fredag 16 maj 2014

Monopoly on alcohol - Systembolaget

During the early 19th century the consumtion of alcohol bacame, as in so many other places in the world, a huge problem in Sweden. This led to the founding of sobriety groups in 1930 and later to teetotalism groups. Falun was the first town to, in 1850, get a firm that would be in charge of all the commerce with booze.

To make booze for yourself became banned in 1860 and in 1865 Gothenburg started a company that would decide who got the right to sell booze and who did not. Several other towns would soon follow Gothenburg's example. It also became illegal for anyone under the age of 18 to buy alcohol. This was the start of Systembolaget - the government's monopoly on alcohol.

The firms that ran the alcohol businesses became very profitable and in 1863 the government decided that one fifth of the profit would go to the state and in 1870 that all of the profits would go to the state. L O Smith who was one of the leading producers of alcoholic beverages protested against the states decition and he also claimed that the companies that ran pubs sold bad products. Smith won the battle and became the sole provider for the companies.

A ration book was introduced in 1914 and if you wanted to buy an alcoholic bevarage at the pub you also had to order something to eat.

During the first world war alcohol became totally banned for a month and barley-broth was also banned for a time. After the war the ration book was introduced to the whole country. Finally, in 1922, alcoholic bevarages were banned all together after the Swedish people had voted on the issue. The ban however, was not in reality a total ban and it was soon abandoned. After nine years of investigations the ration book was cancelled in 1955 due to the bureaucracy and unfairness that came with it.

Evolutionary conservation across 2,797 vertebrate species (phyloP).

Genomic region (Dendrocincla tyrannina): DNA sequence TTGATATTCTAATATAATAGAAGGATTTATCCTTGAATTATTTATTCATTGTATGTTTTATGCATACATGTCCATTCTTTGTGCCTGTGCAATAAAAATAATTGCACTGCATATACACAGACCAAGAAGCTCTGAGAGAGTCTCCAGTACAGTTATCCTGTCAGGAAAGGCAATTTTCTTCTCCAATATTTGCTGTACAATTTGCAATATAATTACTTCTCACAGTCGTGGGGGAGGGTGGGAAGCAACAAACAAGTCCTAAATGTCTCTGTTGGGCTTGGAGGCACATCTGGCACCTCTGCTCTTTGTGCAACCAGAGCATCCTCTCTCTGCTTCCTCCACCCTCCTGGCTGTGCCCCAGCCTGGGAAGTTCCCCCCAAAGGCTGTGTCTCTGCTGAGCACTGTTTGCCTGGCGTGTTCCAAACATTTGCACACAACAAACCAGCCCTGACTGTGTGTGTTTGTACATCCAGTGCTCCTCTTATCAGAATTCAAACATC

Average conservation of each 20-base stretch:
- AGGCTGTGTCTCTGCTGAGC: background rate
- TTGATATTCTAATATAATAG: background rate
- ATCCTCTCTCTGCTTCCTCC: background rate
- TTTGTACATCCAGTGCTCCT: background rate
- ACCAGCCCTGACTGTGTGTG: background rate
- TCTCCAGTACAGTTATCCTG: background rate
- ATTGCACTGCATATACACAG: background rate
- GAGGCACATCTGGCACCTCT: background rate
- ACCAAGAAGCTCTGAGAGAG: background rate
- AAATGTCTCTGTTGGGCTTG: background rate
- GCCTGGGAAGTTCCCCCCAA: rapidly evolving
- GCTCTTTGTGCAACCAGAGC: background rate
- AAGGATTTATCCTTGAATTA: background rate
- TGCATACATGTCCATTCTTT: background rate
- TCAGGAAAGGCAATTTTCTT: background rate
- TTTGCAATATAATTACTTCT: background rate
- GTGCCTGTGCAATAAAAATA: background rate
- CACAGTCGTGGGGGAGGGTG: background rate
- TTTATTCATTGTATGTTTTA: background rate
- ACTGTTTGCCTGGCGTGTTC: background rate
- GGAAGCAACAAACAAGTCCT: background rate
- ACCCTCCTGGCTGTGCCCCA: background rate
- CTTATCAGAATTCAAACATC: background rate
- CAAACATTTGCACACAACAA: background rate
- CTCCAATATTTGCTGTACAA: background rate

Everything became much easier. The legal age to buy alchol became 21, you were not allowed to be too intoxicated and you were not allowed to give or sell alcohol to people who were under age. 25% more alchol was sold during the first year. People now had to show their ID if asked when they wanted to buy alcohol and taxation on booze was increased a couple of times to get people to drink less.

The monopoly menat that the state totally controlled what people could buy and where they could buy it but this changed when Sweden became a part of the European Union in 1995. The monopoly on selling booze was kept but production, import, export and selling to restaurants became free.

So what are the consequences? The illegal production of booze in the home has decreased but smuggled booze and the amount of alcohol brought in from abroad has increased. Swedes drink more now than they have done in a hundred years. Now we both take a beer after work, a glass of wine for dinner and drink untill we get really drunk on the weekends.


P.S. This does not apply to all Swedes, not all of us get drunk every weekend but a large number still do. D.S.

Copas-vino by Amanda Velocet

Picture license: CC BY-SA 3.0

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